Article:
the biggest killer with a VAV systems is that the building perimeter is super tight heating or cooling seasons especially in the winter.the lighting,electronics,people,coffee pots..are all heating sources to be contained and used.thats why MWP temp.is 68F comes on hour before the troops come in cycles air to catch the lighting heat and then once 68F is made on that return the ahu goes into occuppied.back in the old days there was never DAY heating with VAV,but now it is part of the occuppied cycle on drafty buildings.....next time you see a 250W flood light in a showroom contract space hit it with a laser thermometer....thats some heat note this the perimeter VAVs with heating wet or resistance type always shut supply air off and pull in return or ceiling air..thru those unit mounted filters thats why most ceiling are the full returns egg crated...and when you do NSB or MWU the supply fan will go to full open IGV or 60 hz on the VFD to get as many air cycles to make setpoints and call the VAVs to full open asap..reheating of cold discharge is not an engineers design goal.mint designs i've worked on is a building with interior rooftops and perimeter rooftops or AHUS.dead of the winter 20F outside the perimeter can supply straight out heat and the interior can do econo cooling where perimeter VAV with heat aren't installed...but a loose building kills that vav aplication bigtime..and watch those stand alone vav boxes or discharge registers with stats within each grill...how do you achive nsb or mwu??
    "when in doubt...jump it out" http://www.youtube.com/watch?v=U1qEZHhJubY

  6. #6
    Join Date
    Mar 2008
    Posts
    16
    depending on what type of BMS system you have you may be able to implement supply air temperature reset. This measures the outside air temperature as well as polls each vav box to see its damper position. If most dampers are closed, i.e there is too much cooling, then the DDC will increase the supply air temperature typically to a maximum of 68 degrees.

  7. #7
    Join Date
    Mar 2011
    Location
    Northeast Missouri
    Posts
    61
    The co I work for services several vav systems and we have the same energy efficiency arguments. Viceman is right, its not 1960. We vary our dat based on outdoor ambient. The facilities we service have seen a cost savings over the past couple summers/winters.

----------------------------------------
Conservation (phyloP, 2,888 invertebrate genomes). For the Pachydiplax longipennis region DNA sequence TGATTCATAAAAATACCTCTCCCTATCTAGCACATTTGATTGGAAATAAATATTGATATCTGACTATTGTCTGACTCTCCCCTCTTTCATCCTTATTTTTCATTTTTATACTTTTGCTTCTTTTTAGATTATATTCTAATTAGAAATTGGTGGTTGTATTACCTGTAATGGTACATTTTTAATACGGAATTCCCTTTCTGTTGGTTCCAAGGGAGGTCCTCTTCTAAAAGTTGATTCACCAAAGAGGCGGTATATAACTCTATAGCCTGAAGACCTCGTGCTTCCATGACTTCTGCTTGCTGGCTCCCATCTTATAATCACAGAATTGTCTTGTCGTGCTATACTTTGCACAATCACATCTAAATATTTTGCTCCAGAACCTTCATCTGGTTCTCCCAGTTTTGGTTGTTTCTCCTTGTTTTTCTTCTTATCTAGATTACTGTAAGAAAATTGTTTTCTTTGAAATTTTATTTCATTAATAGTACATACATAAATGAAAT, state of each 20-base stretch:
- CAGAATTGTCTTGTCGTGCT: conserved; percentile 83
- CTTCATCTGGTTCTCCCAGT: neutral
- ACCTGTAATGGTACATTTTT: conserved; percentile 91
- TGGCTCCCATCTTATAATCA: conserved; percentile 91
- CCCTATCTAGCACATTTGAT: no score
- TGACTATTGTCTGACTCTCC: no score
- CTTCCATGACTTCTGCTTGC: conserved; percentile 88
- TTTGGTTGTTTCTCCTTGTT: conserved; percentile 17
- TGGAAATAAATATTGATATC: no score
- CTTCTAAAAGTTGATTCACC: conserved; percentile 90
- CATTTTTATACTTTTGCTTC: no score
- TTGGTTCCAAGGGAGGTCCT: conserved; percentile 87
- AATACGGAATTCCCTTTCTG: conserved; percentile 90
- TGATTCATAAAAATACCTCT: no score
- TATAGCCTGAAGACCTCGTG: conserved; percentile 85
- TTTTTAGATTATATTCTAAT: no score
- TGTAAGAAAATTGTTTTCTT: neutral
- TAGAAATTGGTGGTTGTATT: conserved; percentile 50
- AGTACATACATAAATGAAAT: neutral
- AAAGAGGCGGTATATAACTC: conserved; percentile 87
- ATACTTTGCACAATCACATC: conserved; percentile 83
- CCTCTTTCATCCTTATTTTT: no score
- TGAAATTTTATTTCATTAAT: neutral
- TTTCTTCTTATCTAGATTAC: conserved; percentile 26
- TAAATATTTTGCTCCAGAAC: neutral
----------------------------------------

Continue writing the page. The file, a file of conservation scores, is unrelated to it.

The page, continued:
8. #8
    Join Date
    Jan 2009
    Location
    Indiana
    Posts
    3,228
    He did the final commissioning Friday. The system is called "Talon". He was able to get the system down to 60deg discharge. Though he is uncertain if the valve is operating correctly and a much warmer day is needed to do a full check out. He did leave it so we could set the leaving air of the unit to the temp we wanted. Come summer we will see how the humidity is doing in the rooms and adjust accordingly. Again comfort is not what we are going for..keeping the walls from warping and paint from pealing is the only goal as it is a empty building.

    Thanks for all the insight.

  9. #9
    Join Date
    Apr 2007
    Location
    Ohio
    Posts
    8
    Reseting the discharge air setpoint based on load or OA conditions work as long as the humidity levels are maintained. Once the humidity levels exceed 55-60% the discharge setpoint should go to 55 deg F to dehumidify.

  10. #10
    Join Date
    May 2009
    Location
    Bardstown, KY
    Posts
    94
    Set up a discharge reset off of the average space temp.

Posting Permissions

  • You may not post new threads
  • You may not post replies
  • You may not post attachments
  • You may not edit your posts
  •  
Comfortech Show Promo Image

Related Forums

Plumbing Talks | Contractor Magazine
Forums | Electrical Construction & Maintenance (EC&M) Magazine
Comfortech365 Virtual Event